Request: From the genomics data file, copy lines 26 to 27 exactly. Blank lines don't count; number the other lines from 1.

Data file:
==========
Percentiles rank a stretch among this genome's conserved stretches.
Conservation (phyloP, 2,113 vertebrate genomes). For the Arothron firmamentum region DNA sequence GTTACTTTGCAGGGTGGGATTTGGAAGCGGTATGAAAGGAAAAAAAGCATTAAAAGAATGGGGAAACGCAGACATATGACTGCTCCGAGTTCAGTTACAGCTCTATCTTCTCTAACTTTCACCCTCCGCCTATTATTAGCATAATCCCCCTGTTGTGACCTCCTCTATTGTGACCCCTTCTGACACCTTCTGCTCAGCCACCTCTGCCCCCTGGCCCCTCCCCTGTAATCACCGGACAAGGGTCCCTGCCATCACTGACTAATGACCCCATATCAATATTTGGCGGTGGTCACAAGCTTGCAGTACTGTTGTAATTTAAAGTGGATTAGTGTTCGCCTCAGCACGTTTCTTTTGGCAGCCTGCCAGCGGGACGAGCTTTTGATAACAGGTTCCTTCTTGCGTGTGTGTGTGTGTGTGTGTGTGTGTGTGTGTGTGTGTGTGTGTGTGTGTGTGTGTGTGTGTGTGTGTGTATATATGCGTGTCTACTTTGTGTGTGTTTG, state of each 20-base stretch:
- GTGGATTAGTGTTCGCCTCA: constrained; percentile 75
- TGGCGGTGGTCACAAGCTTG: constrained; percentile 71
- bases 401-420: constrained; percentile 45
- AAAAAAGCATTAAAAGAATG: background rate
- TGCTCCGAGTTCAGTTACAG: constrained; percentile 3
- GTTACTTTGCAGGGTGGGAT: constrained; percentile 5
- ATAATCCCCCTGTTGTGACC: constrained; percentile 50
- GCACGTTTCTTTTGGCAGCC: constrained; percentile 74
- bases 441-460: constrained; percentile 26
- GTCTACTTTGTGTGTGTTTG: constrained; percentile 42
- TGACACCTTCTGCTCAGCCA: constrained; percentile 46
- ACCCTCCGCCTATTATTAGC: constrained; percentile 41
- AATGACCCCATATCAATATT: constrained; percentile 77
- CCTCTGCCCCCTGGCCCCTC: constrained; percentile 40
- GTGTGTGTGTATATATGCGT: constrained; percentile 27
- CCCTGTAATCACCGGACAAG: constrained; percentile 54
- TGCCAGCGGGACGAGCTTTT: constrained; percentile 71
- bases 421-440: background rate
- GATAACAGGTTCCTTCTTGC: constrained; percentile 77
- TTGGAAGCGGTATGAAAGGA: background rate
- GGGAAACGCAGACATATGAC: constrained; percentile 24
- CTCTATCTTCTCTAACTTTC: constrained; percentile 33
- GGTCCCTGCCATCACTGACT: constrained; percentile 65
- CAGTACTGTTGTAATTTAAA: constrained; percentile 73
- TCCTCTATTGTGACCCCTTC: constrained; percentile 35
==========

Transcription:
- CAGTACTGTTGTAATTTAAA: constrained; percentile 73
- TCCTCTATTGTGACCCCTTC: constrained; percentile 35